Crater created by cosmic object found in Siberian forest

November 14th, 2007 - 10:16 am ICT by admin  
Known as the Tunguska event, it involved a fireball exploding 10 kilometers above the forests of Tunguska, flattening more than 800 square miles of the woodland. The blast also released 15 megatons of energy (about a thousand times that of the atomic bomb dropped on Hiroshima) and flattened 770 square miles (2,000 square kilometers) of forest.

Since then many teams of scientists have combed the site, but none was able to find any fragments of an object, like a rocky asteroid or a comet, that might have caused the event.

Now, the discovery of the crater under a lake near the Podkamennaya Tunguska River, wold be able to shed light on the cataclysm.

For the new study, a team of Italian scientists used acoustic imagery to investigate the bottom of Lake Cheko, about five miles (eight kilometers) north of the explosion’s suspected epicenter.

“When our expedition [was at] Tunguska, we didn’t have a clue that Lake Cheko might fill a crater,” said Luca Gasperini, a geologist with the Marine Science Institute in Bologna. “We searched its bottom looking for extraterrestrial particles trapped in the mud. We mapped the basin and took samples,” he added.

“When we examined the data, we couldn’t believe what it was suggesting. The funnel-like shape of the basin and samples from its sedimentary deposits suggest that the lake fills an impact crater,” said Gasperini .

This is further proved by the shape of the basin of Lake Cheko.

According to scientists, the basin is not circular, deep, and steep like a typical impact crater. Instead, it’s elongated and shallow, about 1,640 feet (500 meters) long with a maximum depth of only 165 feet (50 meters). It also lacks the rim of debris usually found around typical impact craters, such as the Meteor Crater in Arizona.

The research team has said that the basin’s unusual shape is the result of a fragment thrown from the Tunguska explosion that plowed into the ground, leaving a long, trenchlike depression.

“We suggest that a 10-meter-wide (33-foot-wide) fragment of the object escaped the explosion and kept going in the same direction. It was relatively slow, about 1 kilometer a second ( 0.6 mile a second),” said Gasperini. “It splashed on the soft, swampy soil and melted the underlying permafrost layer, releasing CO2 (carbon dioxide), water vapour, and methane that broadened the hole. Hence the shape and size of the basin, unusual for an impact crater,” he added.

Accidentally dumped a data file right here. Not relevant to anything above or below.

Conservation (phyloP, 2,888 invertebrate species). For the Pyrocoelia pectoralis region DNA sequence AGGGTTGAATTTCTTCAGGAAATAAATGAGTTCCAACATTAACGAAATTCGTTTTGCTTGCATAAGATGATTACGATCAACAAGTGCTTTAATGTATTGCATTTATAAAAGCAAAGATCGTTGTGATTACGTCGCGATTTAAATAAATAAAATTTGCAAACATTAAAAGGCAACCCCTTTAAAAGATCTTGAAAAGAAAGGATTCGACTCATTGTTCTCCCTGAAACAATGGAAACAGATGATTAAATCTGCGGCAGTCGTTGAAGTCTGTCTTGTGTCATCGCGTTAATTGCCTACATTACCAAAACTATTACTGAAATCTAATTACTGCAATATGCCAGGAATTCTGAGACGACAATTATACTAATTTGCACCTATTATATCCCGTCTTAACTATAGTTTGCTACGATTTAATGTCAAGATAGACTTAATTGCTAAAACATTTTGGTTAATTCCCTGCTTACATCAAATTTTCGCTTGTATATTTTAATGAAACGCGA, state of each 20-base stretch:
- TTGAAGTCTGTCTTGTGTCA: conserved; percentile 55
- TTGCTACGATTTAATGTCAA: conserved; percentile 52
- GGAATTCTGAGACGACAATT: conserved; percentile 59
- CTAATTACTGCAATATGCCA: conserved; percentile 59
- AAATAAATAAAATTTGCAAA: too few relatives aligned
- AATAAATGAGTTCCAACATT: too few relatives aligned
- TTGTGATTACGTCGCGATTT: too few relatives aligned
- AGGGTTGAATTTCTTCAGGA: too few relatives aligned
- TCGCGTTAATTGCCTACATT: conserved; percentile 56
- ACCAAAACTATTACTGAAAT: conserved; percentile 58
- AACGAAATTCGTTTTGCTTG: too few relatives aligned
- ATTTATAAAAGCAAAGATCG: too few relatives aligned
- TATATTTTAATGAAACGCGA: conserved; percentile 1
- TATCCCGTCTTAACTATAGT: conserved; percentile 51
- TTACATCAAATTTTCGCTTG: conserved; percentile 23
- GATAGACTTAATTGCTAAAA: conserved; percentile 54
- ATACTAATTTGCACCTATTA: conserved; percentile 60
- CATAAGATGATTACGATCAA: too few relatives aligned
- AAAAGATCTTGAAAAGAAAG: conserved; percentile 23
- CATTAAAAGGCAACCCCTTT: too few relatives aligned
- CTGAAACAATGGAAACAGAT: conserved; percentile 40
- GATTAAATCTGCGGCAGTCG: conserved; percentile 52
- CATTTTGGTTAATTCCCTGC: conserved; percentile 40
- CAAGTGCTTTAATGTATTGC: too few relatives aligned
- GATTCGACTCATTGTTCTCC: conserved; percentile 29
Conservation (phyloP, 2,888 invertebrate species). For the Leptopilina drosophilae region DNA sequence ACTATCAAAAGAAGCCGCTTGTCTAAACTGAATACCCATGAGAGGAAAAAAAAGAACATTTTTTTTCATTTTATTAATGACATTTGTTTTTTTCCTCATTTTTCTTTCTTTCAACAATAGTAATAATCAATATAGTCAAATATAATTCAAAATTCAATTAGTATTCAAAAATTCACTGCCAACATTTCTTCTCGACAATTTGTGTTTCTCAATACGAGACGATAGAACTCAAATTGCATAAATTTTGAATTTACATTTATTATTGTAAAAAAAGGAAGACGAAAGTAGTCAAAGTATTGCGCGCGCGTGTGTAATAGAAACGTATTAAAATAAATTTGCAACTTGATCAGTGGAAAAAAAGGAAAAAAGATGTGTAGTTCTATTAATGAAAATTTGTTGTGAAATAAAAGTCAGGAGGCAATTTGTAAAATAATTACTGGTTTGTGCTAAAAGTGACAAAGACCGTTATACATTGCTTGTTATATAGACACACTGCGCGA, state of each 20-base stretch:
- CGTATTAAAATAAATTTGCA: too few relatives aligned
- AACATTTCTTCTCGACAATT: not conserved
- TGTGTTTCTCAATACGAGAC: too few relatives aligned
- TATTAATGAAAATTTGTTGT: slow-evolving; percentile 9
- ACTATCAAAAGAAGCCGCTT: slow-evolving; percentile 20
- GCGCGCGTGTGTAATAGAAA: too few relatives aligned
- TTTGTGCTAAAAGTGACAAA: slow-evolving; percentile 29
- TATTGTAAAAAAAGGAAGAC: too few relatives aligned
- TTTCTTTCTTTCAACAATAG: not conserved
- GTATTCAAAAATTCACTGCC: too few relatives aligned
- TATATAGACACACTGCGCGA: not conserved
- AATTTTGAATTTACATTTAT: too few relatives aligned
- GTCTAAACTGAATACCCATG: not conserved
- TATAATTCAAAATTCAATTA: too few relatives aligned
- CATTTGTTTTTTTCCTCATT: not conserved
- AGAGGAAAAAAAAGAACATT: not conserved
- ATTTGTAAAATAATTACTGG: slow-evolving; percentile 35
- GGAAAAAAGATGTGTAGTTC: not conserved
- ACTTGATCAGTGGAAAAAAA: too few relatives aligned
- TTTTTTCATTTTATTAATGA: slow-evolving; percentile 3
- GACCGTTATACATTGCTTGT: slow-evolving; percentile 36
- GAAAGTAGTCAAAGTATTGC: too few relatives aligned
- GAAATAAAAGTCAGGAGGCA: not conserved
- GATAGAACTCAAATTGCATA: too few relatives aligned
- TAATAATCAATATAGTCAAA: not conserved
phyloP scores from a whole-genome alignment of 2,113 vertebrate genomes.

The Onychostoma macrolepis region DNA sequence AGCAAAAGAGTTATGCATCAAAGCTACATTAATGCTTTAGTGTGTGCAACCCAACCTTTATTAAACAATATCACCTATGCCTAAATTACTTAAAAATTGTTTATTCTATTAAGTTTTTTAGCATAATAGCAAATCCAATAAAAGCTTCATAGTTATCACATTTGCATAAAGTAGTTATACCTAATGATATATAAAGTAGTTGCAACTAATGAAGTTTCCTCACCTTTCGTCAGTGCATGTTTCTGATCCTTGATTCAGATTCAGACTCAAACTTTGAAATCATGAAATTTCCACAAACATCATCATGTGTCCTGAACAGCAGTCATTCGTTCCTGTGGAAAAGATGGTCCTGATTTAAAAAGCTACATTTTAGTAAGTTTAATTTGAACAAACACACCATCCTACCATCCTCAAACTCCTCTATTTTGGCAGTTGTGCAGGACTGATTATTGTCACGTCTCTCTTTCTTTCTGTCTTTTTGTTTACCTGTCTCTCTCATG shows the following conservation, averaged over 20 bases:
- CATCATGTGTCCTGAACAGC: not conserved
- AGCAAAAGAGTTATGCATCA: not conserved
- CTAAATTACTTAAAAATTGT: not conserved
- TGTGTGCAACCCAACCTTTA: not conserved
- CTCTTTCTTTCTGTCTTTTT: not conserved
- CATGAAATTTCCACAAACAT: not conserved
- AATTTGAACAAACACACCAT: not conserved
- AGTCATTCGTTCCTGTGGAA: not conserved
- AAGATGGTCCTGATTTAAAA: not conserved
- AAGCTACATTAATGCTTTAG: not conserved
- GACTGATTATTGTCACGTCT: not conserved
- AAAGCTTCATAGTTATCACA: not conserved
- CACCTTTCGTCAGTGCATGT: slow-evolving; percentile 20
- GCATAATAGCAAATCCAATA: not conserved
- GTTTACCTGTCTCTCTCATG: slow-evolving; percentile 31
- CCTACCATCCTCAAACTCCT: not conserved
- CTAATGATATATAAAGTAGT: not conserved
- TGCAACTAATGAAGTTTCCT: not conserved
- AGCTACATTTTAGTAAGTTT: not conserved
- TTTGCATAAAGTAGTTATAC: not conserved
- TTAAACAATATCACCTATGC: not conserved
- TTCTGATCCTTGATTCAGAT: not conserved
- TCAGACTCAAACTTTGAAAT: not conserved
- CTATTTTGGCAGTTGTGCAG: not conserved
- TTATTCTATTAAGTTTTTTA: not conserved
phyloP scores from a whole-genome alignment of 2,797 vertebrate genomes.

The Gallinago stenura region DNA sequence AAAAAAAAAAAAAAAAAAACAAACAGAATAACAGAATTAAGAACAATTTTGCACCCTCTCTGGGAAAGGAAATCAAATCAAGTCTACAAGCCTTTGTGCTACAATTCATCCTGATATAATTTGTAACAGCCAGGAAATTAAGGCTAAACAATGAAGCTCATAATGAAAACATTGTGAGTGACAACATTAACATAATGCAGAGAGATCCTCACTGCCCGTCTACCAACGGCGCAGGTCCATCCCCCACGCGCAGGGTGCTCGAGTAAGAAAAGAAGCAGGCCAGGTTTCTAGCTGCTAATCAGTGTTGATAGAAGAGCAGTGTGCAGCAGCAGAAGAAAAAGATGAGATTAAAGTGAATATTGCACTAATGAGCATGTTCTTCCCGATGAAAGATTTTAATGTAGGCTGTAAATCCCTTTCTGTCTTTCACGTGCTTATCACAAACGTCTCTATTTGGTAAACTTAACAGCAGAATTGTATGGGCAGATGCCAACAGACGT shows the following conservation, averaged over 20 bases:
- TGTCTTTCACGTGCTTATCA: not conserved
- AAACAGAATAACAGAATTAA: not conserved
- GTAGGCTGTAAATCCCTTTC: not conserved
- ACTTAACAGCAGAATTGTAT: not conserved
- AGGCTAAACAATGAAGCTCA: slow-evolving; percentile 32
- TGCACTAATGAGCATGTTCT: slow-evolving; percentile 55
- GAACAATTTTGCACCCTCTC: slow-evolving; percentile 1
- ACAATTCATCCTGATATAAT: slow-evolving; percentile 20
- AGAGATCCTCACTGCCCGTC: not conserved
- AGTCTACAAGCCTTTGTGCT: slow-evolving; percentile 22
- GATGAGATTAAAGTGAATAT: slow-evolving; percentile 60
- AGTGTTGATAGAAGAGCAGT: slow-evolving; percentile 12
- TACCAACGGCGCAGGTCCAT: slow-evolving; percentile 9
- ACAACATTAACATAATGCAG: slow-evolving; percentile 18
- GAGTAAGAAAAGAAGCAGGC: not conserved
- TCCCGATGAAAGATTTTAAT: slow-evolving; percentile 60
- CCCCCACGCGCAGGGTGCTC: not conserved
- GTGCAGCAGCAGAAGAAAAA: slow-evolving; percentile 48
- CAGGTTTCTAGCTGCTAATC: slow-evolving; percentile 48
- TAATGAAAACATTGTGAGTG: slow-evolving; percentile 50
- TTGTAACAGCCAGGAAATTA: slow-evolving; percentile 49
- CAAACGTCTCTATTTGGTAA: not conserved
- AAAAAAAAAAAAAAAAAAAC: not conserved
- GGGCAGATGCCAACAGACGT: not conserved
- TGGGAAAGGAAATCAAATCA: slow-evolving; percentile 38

But scientists are not sure whether it was an asteroid or a comet responsible for the devastation

According to William Hartmann, a scientist at the Planetary Science Institute in Tucson, Arizona, “The new findings are compelling but do not address all of the lingering questions about the event.”

“Finding fragments from the explosion is considered key to determining what kind of object made the impact. An asteroid would probably leave some remains, while a comet might be annihilated in the blast,” said Hartmann. “If the body was an asteroid, a surviving fragment may be buried beneath the lake. If it was a comet, its chemical signature should be found in the deepest layers of sediments,” he adds.

Gasperini and his colleagues are planning to go back to Siberia next year to search for more, and perhaps more conclusive, clues to the century-old puzzle. “We want to dig deeply in the bottom of the lake to definitively test our hypothesis and try to solve the Tunguska mystery,” he stated. (ANI)

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